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Oct 20, 2022, 2:00 PM, Posted by
Mona Shah, Vicki Shabo
In spite of the benefits to families and businesses, many states have shut down sorely needed local policies such as paid leave and minimum wage increases.
This is the final post in a series that explores the double-edged sword of preemption. Here we examine how states have used preemption to impede local decision-making on popular, family-supporting, evidence-based policies.
Paid leave and a living wage are tremendously popular public policies proven to advance health equity for working people, families, and businesses. Yet why do millions in states across the nation lack access to these policies? One reason: preemption, which continues to be used to block progress time and again.
Paid leave provides undeniable short- and long-term benefits for families including more time to bond with a new child, which is key to healthy development; reduced infant hospitalizations and lower infant mortality rates, particularly in households with lower incomes; and improved rates of on-time vaccinations, with the strongest impact on families below the poverty line.
Research demonstrates that family-support policies also benefit business. A 2018 study revealed the financial return on investment and productivity gains of paid leave for companies across a range of industries and sectors. A 2021 study shows that employers’ perceptions of public paid leave programs improved during the pandemic. Paid family and medical leave can help businesses reduce costs and level the playing field for employers of all sizes while providing workers with needed flexibility to keep their jobs while meeting their health needs and caregiving responsibilities.
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Oct 11, 2022, 11:00 AM, Posted by
Isabelle Gerard, Mona Shah
Think we’re all just passively binging on television? Think again. The programs we’re watching influence our thinking—and can help drive a more equitable future.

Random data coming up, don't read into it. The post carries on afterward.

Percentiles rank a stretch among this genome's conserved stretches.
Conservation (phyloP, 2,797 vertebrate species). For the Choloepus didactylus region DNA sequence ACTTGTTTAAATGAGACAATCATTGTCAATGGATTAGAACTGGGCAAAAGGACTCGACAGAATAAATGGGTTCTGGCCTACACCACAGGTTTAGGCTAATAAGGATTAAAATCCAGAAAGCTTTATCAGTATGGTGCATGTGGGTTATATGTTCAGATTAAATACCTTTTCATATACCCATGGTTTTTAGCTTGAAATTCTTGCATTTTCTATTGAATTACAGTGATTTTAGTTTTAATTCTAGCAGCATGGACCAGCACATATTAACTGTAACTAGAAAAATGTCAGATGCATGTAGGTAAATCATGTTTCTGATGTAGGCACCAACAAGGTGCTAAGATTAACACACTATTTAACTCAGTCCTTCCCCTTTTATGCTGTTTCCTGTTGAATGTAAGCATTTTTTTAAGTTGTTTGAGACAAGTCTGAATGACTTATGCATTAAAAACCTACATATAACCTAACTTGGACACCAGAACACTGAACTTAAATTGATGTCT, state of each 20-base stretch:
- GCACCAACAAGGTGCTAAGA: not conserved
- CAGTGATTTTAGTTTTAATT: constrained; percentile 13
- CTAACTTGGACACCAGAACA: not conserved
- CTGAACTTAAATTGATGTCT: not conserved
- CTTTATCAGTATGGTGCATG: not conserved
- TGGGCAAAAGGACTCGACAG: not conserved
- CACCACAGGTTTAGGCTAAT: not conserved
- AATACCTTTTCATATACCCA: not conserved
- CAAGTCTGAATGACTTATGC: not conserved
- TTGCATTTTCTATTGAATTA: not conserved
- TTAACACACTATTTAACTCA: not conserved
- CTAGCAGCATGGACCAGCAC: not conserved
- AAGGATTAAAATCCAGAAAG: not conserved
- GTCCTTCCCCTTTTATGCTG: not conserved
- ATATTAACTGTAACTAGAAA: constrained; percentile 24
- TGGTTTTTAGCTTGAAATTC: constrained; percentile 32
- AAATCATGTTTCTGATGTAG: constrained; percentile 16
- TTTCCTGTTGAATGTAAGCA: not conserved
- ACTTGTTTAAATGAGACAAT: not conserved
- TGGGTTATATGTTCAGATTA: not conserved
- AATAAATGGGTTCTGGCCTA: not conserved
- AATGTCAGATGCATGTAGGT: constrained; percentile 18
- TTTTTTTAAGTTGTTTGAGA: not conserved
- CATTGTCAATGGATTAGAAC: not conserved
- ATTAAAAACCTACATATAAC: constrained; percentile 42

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Sep 29, 2022, 10:00 AM, Posted by
Brenda Santoyo, Jeremiah Muhammad
Access to clean, safe water is a basic human right—a right we strive to protect in our Chicago neighborhood. These important lessons we've learned along the way may help other communities facing similar challenges.
The Flint water crisis prompted anxious school districts nationwide, including ours in Chicago, to test water in our public schools. The results were alarming: Thirty-seven percent of schools had levels of lead in the water fountains that were far above the federal limit.
This was the beginning of our journey toward water justice in Little Village.
Little Village is a small, culturally and economically vibrant Chicago neighborhood that is home to many Latine families and children. But industrialization and climate change have posed stark threats to our well-being. To build a healthier community, through the years we have worked alongside courageous local leaders to wage tireless grassroots campaigns. For example, one community-led effort transformed contaminated land into open green space—the first public park to be built in Little Village in 75 years. Another effort succeeded in shutting down a coal plant that was polluting our air with toxic fumes.
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Sep 15, 2022, 10:45 AM, Posted by